MEPs from across the political spectrum wrote in a letter sent to UEFA president Alexander Ceferin that the Belarusian national team should not be able to compete because of the country’s terrible human rights record.
“These are not only UEFA values at stake, but also UEFA’s reputation and image within democratic societies and international community,” they said.
Last week, a court in Belarus sentenced exiled opposition leader Sviatlana Tsikhanouskaya to 15 years in prison after a trial in absentia on charges including conspiring to overthrow the government, the latest move in a months-long effort by the government to suppress dissent.
Belarusian President Alexander Lukashenko is a close ally of Russian President Vladimir Putin in his war against Ukraine. Russia used Belarusian territory to send troops into Ukraine more than a year ago at the start of the war.
Russia which is already excluded from UEFA and FIFA competitions has maintained troops and weapons in Belarus and the two countries have regularly conducted joint drills as part of their military alliance.
This stance left Lukashenko even more isolated in Europe, where his country faces sanctions from the European Union for both its role in the war and his repression of domestic opposition.
All Belarusian teams have been banned from hosting international soccer games and play home games in neutral countries, with no fans allowed to attend. But UEFA decided last year to let Belarus enter the Euro 2024 qualifying draw despite a government request from tournament-host Germany to remove the team because the country is a military ally of Russia.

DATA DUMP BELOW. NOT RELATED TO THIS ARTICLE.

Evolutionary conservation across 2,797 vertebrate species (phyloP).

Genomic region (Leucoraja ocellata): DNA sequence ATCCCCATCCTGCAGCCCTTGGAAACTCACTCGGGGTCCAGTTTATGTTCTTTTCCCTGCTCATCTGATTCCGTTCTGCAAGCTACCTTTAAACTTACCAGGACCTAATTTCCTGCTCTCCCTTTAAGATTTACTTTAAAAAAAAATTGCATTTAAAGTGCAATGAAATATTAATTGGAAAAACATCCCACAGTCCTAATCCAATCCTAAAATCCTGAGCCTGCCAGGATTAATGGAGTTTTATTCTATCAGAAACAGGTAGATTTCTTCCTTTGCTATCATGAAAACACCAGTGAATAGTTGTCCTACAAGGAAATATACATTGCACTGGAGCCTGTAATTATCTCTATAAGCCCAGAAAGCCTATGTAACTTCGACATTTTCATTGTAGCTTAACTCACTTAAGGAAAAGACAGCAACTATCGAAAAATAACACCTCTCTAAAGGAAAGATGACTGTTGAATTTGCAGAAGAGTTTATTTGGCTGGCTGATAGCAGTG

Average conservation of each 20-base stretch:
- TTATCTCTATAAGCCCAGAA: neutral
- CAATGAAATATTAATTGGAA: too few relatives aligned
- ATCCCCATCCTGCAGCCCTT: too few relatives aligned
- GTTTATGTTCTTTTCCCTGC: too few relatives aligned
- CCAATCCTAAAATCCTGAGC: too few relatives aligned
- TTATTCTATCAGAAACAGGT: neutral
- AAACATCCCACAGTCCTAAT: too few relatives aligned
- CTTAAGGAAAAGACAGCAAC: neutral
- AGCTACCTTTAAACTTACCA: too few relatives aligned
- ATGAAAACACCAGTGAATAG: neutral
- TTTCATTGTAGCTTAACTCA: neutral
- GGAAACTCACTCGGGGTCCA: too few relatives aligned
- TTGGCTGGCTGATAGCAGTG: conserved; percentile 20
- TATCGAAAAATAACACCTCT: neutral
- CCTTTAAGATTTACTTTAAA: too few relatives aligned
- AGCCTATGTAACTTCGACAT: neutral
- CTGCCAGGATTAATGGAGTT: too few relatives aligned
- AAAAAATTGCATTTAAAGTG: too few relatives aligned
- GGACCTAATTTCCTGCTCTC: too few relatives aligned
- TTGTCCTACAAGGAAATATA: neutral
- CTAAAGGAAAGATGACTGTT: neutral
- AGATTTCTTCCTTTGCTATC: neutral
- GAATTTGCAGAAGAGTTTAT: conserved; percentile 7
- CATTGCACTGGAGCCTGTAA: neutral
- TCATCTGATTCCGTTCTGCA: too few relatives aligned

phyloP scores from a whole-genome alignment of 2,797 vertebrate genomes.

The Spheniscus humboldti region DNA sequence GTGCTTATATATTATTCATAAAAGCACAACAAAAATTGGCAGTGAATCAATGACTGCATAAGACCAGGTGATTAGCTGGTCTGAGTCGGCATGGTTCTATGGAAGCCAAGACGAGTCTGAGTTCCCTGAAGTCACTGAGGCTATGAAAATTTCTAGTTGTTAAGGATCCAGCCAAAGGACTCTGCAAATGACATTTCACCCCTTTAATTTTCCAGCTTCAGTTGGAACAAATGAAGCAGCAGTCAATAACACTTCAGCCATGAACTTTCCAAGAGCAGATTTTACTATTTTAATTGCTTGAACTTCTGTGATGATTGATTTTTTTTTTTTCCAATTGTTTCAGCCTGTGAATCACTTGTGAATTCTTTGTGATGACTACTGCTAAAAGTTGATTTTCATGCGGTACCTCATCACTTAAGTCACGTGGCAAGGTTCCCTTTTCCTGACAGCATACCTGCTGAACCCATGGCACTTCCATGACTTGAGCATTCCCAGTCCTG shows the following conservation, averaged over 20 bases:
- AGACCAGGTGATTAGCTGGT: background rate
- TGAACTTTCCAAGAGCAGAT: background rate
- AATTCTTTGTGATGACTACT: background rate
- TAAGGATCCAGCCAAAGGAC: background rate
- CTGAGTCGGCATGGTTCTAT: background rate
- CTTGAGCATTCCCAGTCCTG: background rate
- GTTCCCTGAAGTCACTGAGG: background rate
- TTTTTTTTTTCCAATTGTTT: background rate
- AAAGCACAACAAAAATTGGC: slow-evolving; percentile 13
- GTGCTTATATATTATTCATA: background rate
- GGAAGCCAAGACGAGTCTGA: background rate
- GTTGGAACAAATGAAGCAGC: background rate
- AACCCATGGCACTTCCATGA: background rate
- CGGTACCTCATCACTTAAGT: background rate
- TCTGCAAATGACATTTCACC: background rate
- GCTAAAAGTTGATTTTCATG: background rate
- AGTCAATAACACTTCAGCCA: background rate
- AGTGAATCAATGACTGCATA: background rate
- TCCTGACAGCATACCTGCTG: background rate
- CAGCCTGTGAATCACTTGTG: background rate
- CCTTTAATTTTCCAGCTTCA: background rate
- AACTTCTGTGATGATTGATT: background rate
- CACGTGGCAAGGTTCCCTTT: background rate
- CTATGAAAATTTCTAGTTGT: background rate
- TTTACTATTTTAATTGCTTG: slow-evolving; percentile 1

The very fact of participating in UEFA Championship by the Belarusian national team will be later used by Lukashenko and his propaganda team to prove he is well-received in the international community, the MEPs wrote in their letter Wednesday.
“This would be an offense to the victims of the Russian aggression in Ukraine and to all the Belarusians who were forced to flee from their homeland as well as those who stayed in Belarus and now must live in fear and terror,” they added.
Belarus is set to start its qualifying campaign against Switzerland on March 25. The team was placed in a group that also includes Israel, Romania, Andorra and Kosovo.
Most Olympic sports have excluded athletes from Russia and Belarus after Putin launched the invasion of Ukraine in February 2022. But fencing and judo have recently reopened access to athletes from the two countries ahead of qualifying events for the 2024 Paris Olympics.
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